I want to preface this by saying, I know I’m very late with this, so… sorry.
Trying to make the most of our week in Taiwan, Sydney and I packed our most of our days from morning to night with a shit ton of activities. Pro tip: don’t do this. Besides neglecting the fact that most places didn’t operate at 8 or 9 in the morning, we also didn’t consider the intensity of the summer humidity and heat that remained consistent throughout the day. Which killed us. That said, we had a lovely first day in the city.
Our day started with a complimentary weird buffet-style breakfast offered by our hotel which also served as a cafe on the ground floor during the daytime. The menu offered a mix of eastern and western breakfast dishes, ie: congee, waffles, or eggs with sausage. And included in this is a buffet of fresh squeezed juices, cereal, fruits, soft-boiled eggs, pastries, and toast. I’m assuming this is some type of attempt at a Western-style breakfast, and the food itself wasn’t too bad. But gimme dat jianbing, know what I mean?
Inn Cafe, inHouse Hotel
After breakfast, we headed out to our first stop of the day, Chiang Kai-shek Memorial Hall – a Taiwanese landmark and popular tourist destination.
This was my first time taking the Taipei Metro, also referred to as the MRT. If you know me, you know how much I love any subway system so long as it’s not the god damn MTA Subway and the MRT was no exception. Clean, fast, prompt, cheap – I miss it everyday. Not to mention the air-con in all the stations and trains, and the ubiquitous EasyCard.
It only took us about 10 minutes and $0.50 USD to get to the CKS Memorial Hall from the hotel. It was around here when the humidity started creeping up on us, even though it was only 9 in the morning, along with a light drizzle. Just FYI, if you’re going to Taiwan in the summer, don’t bother packing long sleeve anythings. Just stick with tank-tops and shorts everyday.
We spent a little less than an hour walking around and taking in the the beauty of the memorial before we (mostly I) couldn’t take the humidity anymore and we pressed forward to the next stop on our itinerary: Bitan!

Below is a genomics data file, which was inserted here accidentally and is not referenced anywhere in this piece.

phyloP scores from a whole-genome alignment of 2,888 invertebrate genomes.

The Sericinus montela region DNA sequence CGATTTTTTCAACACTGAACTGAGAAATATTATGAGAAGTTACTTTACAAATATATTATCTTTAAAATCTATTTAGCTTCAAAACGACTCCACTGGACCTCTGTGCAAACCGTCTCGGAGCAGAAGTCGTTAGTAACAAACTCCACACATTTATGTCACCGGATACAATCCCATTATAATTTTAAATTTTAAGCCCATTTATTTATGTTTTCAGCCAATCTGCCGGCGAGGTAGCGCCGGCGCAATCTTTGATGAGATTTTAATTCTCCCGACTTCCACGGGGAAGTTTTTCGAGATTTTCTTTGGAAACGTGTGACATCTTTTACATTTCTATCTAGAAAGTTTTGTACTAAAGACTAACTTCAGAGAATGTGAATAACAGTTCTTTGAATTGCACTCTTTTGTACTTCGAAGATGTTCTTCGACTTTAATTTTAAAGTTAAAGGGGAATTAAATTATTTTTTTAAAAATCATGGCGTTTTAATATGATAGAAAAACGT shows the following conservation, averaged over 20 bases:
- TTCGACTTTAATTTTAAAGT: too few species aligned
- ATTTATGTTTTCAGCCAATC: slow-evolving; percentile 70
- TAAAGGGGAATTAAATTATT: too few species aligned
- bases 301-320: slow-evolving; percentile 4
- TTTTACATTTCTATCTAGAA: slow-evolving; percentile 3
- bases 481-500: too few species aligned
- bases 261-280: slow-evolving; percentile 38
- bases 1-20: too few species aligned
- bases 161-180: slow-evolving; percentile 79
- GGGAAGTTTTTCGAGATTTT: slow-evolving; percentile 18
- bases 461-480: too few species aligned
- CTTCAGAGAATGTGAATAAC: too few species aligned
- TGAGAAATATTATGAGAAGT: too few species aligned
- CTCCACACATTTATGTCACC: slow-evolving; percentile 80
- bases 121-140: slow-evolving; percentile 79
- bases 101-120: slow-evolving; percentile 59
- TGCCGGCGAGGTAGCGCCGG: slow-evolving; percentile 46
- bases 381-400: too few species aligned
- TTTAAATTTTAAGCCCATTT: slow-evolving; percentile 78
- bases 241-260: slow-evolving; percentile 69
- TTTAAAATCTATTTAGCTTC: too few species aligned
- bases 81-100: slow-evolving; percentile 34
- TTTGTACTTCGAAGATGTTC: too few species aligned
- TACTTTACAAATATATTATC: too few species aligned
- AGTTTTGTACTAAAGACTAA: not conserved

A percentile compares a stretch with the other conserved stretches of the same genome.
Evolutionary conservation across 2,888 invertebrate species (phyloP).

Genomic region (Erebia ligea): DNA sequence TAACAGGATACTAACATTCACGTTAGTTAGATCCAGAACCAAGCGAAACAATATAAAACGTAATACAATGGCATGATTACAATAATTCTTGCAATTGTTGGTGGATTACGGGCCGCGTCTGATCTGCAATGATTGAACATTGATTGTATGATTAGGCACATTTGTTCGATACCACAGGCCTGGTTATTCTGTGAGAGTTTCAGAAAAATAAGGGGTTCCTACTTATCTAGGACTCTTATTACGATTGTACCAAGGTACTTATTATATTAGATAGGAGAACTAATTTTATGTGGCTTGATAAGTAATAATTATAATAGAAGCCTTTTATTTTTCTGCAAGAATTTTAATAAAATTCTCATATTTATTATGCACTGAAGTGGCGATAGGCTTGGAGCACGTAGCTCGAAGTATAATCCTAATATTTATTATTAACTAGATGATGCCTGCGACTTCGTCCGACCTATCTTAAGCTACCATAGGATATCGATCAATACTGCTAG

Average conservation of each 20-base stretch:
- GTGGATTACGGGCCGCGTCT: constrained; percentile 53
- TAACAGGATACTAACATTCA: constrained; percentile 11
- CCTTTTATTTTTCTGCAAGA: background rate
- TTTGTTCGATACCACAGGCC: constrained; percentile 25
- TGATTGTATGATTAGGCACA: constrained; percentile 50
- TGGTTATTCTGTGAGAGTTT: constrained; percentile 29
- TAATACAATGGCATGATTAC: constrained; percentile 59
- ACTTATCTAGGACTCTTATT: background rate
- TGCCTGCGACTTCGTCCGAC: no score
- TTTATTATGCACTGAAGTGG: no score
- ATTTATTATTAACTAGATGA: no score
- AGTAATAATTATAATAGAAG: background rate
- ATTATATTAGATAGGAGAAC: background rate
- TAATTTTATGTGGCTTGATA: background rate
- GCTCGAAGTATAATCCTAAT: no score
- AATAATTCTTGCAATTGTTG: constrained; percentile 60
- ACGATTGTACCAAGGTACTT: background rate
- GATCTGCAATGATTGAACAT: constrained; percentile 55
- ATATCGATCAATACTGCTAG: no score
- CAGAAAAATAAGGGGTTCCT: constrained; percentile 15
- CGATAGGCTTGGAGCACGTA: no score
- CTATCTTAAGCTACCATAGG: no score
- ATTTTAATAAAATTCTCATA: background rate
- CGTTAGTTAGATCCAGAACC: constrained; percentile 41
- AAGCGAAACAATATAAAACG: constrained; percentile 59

Bitan is a small water town located on the southern tip of Taipei, which we got to very easily via the green line MRT. It banks along the Xindian River and has a ton of shops and restaurants along that strip, but of course, nothing was open when we got there. Shame we figured that out only after spending an hour walking up and down the bank, and back-and-forth on the suspension bridge over the river. On the bright side, at least the pedal boat rentals were open.
We spent the rest of the morning relaxing on the river in our swan boats and taking in the scenery Bitan had the offer.
Then it was lunch time! We decided to grab lunch in Gongguan, a popular trendy shopping district, so we could also take a look at some goodies on our way to eat. Again, only some of the shops were open by the time we got to the area, but enough to enjoy and get an idea of what we could find. If you’re into Asian fashion and highlighter-colored New Balances (you know what I mean), you’ll probably enjoy shopping around in Gongguan.
We took refuge in another Western-style cafe and enjoyed lunch there, though not much of note. After that we actually retired back to our hotel for a siesta (little did we know these siestas would become a daily occurrence throughout our trip).
Shida Night Market
Come early evening, we made our way to Shida Night Market. Alleyways upon alleyways of street food and boutique shops galore! It felt like being a kid in a candy shop walking through the night market, leaning over to see what vendors were cooking and peeking into all the different shops. So many options… What do we buy??? What do we eat???
Make sure to check every shop because you don’t know what you might miss. After searching high and low, I ended up buying a really awesome (and hilariously obnoxious) Gudetama iPhone case and Sydney found a pair of nice sunglasses. Pro tip: Go check out other stores before buying something – often times you’ll find the same thing in another shop for even cheaper!
For food, we ended up going to one of the hotpot stalls. Essentially, they sell a variety of meats and vegetables, you fill up a basket with whatever you’re in the mood for, and then hand it back over to get it all cooked in a giant boiling pot. After that it’s topped with a gravy-like sauce, and bagged up so you can eat it as you explore the rest of the market. We opted for a bag full of chicken, fish balls, mushrooms, and other veggies. It was a tad too sweet, but still a delicious and convenient on-the-go meal.
Miramar Entertainment Park
Our next stop and last stop was the Miramar ferris wheel, located in northern Taipei.
Perched on the roof of the Miramar Entertainment Park, a giant complex housing various department stores and an IMAX theater, sits the familiar ferris wheel that has made many appearances in Taiwanese dramas. The ride to the top provided a (somewhat) gorgeous view of Taipei at night. It’s taken me forever to write this post and I’ve ranted enough, so peep the pics.